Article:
Towards cervical cancer elimination: DNA methylation as a triage strategy

Today we discuss with Professor Gloria I. Sanchez her latest research into DNA methylation as a triage strategy for women testing HPV positive at the cervical screening. Dr Sanchez is based in Colombia and has long been interested in improving cancer screening in low and middle-income countries (LMIC).

Why DNA methylation?

The rollout of primary HPV cervical screening has energised the search for a triage test with high sensitivity and increased specificity and positive predictive value (PPV)  for accurately identifying women at high risk for CIN3+ among those who test positive for HPV. Currently, the use of reflex (on the same sample) liquid‐based cytology (LBC) is the golden standard but this test is subjective, cannot be automated and generally has low sensitivity (~50–70%) for CIN2+. Triage strategies such as HPV16/18 genotyping together with or without LBC can be (partially) automated but remain a marker of infection not of the carcinogenic potential of the lesion and still necessitate clinical follow-up of those testing positive for other high-risk (hrHPV) genotypes.  The p16/Ki67 immunostaining test is more sensitive than standard LBC and identifies women at elevated risk of CIN2+, but the interpretation is subjective and this test is expensive and complex.  Furthermore, LBC is not widely available in most low and middle-income countries (if cytology is offered at all it is usually conventional pap smear).

An objective triage strategy, such as DNA methylation, could be automated and incorporated as a reflex molecular test following HPV screening which would allow triage without additional visits to the health care system. Further, since it is a marker for the carcinogenic potential of the lesion allows direct referral for treatment. This is very advantageous especially for populations that have limited access to access health care services like those in remote rural settings.


Validating methylation in a sample of Colombian women

The current study compares the performance of S5 classifier, a test that quantifies the methylation sites in the genome of HPV16, 18, 31 and 33 and on the human EPBL43 gene against the performance of Pap smear and HPV 16/18 genotyping for the detection of CIN2+ in women recruited as part of the ASCUS-COL study. The ASCUS-Col study aims to establish the best strategies to manage lesions in women who have had cytology with a result of ASC-US (Abnormal Squamous Cells of Undetermined Significance).

All high-risk HPV positive (hrHPV+) cases with a confirmed diagnosis of CIN2+ (n=183) and an equal number of age-matched hrHPV+ controls with <CIN2 were selected from the 2,661 women followed-up for 2 years in the study. Baseline specimens of these women were tested by S5 methylation test blinded to cytology, histology and initial HPV test results. Importantly all histological samples were read by an expert histopathologist increasing the reliability of the CIN2+ diagnosis.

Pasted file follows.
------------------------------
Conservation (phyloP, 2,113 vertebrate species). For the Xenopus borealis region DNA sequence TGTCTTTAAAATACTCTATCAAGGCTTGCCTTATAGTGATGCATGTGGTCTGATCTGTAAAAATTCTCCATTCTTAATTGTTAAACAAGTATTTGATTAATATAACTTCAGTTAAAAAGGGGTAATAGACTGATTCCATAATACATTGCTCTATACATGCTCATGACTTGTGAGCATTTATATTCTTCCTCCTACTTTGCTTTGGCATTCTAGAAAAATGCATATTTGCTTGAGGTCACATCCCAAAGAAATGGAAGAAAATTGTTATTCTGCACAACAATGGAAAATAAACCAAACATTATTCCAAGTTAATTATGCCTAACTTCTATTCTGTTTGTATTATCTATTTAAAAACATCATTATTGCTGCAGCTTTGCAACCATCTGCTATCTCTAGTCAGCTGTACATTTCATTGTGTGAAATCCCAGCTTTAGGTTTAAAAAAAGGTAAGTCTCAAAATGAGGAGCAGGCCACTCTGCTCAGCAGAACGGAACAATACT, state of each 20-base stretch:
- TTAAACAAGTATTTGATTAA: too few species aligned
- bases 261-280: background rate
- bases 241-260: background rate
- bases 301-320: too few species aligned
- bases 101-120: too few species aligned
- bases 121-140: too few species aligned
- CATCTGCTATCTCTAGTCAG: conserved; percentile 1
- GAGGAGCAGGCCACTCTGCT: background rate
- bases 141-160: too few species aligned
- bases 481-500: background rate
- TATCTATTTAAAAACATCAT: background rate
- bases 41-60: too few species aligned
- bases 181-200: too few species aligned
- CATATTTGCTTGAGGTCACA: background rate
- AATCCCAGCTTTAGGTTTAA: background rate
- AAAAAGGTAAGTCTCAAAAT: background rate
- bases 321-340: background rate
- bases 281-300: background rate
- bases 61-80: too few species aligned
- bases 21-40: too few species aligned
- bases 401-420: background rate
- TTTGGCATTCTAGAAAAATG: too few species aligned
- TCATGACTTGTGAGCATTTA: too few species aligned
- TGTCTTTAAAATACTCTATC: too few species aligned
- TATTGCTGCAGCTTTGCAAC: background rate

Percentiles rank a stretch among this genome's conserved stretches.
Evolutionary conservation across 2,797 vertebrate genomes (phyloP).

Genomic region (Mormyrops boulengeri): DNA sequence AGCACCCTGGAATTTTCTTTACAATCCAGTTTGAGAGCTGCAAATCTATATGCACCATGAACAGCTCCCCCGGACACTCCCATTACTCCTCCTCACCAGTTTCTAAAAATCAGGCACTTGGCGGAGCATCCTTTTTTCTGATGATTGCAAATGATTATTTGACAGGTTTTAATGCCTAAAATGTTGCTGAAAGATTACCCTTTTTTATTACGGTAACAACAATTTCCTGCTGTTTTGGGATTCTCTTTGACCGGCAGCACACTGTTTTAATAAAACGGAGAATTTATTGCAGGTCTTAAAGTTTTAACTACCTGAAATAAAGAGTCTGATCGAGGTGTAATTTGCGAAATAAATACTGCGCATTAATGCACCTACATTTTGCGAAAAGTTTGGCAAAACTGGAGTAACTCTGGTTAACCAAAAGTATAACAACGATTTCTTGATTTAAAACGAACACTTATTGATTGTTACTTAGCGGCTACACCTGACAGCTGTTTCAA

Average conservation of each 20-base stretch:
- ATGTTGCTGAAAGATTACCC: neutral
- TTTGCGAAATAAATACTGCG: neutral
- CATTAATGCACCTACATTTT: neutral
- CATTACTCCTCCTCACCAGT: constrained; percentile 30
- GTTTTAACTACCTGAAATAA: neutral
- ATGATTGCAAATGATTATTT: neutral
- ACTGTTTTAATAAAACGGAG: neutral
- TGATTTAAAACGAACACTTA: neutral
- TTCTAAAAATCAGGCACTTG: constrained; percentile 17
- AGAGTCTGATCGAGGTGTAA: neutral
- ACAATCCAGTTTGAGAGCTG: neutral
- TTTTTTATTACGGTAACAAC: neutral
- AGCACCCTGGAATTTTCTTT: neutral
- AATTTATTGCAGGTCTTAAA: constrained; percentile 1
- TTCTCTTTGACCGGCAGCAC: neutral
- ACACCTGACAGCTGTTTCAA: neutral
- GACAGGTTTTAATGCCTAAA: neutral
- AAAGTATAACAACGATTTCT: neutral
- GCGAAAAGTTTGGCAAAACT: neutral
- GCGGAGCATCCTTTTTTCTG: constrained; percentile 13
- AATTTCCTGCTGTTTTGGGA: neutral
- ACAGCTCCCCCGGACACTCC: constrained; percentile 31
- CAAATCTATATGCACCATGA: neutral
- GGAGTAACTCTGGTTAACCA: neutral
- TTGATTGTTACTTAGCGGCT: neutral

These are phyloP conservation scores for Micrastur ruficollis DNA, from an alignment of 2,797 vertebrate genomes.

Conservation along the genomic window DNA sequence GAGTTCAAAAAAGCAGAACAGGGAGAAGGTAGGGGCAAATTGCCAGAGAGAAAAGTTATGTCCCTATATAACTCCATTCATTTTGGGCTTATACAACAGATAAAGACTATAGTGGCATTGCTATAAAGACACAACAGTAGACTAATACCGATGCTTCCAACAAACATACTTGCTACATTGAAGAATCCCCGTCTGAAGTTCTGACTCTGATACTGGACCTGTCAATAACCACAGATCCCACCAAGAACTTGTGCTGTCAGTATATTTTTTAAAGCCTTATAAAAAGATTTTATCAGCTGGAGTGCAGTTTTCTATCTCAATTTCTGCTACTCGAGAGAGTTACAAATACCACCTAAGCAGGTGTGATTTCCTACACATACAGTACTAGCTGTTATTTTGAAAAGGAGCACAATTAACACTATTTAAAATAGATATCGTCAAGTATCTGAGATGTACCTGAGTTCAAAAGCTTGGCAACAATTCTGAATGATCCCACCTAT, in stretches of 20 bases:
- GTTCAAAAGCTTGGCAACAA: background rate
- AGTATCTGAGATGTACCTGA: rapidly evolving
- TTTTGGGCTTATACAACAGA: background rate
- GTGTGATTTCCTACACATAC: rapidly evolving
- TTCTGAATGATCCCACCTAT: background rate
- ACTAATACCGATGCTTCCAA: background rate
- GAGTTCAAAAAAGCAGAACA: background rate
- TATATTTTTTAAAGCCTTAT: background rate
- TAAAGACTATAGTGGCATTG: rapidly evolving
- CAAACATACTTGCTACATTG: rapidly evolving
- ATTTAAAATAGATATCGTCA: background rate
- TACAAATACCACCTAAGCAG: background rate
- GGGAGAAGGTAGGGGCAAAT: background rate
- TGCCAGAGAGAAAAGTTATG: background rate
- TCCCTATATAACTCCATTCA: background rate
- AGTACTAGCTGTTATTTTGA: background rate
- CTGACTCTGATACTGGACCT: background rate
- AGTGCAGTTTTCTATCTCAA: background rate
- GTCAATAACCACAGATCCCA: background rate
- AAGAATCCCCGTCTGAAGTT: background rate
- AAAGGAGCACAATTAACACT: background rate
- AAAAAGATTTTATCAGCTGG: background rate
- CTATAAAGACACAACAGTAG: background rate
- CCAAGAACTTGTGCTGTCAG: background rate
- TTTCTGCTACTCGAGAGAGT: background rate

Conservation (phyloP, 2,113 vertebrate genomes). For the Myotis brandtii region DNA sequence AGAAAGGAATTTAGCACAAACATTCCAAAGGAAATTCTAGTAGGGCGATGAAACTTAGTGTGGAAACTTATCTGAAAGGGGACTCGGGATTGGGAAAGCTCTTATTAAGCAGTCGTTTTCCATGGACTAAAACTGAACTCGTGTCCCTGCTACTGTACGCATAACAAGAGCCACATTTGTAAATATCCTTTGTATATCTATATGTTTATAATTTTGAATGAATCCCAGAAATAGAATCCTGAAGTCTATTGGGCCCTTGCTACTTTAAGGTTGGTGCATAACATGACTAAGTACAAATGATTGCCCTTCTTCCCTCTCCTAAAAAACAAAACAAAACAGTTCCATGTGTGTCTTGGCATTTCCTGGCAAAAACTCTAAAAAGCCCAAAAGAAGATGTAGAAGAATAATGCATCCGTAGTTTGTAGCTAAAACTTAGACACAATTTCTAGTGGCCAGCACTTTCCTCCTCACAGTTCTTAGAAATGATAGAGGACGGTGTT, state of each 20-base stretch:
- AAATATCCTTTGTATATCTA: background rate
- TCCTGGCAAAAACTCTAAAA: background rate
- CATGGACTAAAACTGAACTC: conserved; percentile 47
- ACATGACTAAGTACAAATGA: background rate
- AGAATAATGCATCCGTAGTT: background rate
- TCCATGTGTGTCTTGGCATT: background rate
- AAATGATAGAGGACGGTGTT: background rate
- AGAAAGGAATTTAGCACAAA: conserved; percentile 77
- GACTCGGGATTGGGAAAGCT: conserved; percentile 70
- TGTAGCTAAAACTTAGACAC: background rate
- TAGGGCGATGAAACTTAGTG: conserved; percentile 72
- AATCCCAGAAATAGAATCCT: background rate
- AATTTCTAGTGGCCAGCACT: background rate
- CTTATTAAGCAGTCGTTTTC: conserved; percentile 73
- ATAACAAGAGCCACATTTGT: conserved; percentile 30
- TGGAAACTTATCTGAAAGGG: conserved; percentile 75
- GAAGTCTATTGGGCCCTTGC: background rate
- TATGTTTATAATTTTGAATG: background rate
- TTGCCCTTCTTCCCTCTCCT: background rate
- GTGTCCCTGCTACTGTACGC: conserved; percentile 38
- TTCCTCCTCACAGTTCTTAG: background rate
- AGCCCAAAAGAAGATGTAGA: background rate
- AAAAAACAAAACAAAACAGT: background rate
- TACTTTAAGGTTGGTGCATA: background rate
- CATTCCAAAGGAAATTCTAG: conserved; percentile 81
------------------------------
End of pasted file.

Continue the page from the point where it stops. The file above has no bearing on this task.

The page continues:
Methylation was found to have significantly better sensitivity for CIN3+ (65%) than both cytology (37%) and HPV 16/18 genotyping (50%). Equal performance was observed for CIN2+. The specificity of S5 (76%) was also better than the specificity of HPV 16/18 genotyping (67%) and similar to the specificity of cytology (76%).  The aim is to detect women at risk of developing the high-grade disease for immediate referral to treatment. Therefore, in addition to increasing the specificity, for a triage test a higher sensitivity is crucial. These results support the potential use of methylation as a viable triage strategy.


Future research and potential

This study evaluated the performance of methylation in women who have tested positive for HPV and had abnormal cytology, the next step is to show similar results prospectively in a screening population. Currently, there is limited evidence that methylation works in such a setting. For example, methylation was shown to be as good as cytology triage in a post hoc analysis of women from a large population-based screening cohort (within an RCT) with 14-year follow-up. But further research is needed to fully understand how long it takes for the disease to develop in those who test methylation positive but have no disease on biopsy. This needs to be confirmed so that there is confidence in treating women based on a positive methylation test without waiting for biopsy proof of disease. Not only could this reduce health care visits but could result in smaller treatments with fewer side effects.

Currently, the S5 classifier is a test based on DNA methylation of the late regions L1 and L2 of HPV16, HPV18, HPV31 and HPV33 combined with the promoter region of human tumour suppressor gene EPB41L3. In the future, it will be possible to have mass sequencing of multiple methylated sites of the host and HPV genome in one assay. These several markers can complement each other and lead to significant increases in the sensitivity of the test.

At this point, the methylation test is a sophisticated test. However once methylation is shown to be an attractive alternative to HPV 16/18 genotyping in developed countries industry may be willing to develop a methylation tests that work in conjunction with the HPV test, in effect streamlining the process. Allowing, for example, the possibility of reflex triage for self-samples (something not possible now). Further, methylation is a marker of deregulation of the carcinogenesis process and hence could be used to identify the risk of developing other cancers – an attractive proposition in the era of personalised medicine.

The views expressed are those of the author. Posting of the blog does not signify that the Cancer Prevention Group endorse those views or opinions.

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